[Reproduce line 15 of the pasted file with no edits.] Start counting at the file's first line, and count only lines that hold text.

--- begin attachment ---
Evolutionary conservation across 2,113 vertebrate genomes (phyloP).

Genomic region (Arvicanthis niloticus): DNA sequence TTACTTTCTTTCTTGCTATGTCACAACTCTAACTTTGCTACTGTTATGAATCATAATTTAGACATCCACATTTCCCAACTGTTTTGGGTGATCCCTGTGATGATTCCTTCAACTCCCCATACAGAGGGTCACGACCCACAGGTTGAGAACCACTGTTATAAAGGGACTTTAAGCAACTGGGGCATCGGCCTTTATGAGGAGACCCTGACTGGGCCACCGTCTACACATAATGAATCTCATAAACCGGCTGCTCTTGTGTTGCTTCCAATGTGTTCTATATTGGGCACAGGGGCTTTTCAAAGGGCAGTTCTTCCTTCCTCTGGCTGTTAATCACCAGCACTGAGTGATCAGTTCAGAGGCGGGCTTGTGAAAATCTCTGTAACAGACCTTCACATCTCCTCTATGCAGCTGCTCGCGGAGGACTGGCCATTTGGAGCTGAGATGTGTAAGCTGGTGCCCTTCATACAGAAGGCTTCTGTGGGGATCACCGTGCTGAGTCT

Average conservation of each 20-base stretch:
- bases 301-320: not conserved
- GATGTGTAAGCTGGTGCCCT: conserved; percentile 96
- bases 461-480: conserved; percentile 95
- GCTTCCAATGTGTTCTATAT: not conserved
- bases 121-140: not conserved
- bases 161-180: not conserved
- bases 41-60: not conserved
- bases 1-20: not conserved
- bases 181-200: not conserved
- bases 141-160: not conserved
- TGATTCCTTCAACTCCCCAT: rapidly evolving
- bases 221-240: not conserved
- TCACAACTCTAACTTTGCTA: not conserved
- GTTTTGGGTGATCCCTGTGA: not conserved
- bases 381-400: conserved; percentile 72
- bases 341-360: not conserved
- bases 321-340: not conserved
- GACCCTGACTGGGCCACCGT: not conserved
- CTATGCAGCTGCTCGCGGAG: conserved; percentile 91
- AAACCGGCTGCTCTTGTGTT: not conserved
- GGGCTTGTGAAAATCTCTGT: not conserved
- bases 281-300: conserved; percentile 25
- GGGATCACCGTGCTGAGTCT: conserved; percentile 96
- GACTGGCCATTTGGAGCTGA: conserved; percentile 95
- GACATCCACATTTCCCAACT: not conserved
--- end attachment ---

- bases 221-240: not conserved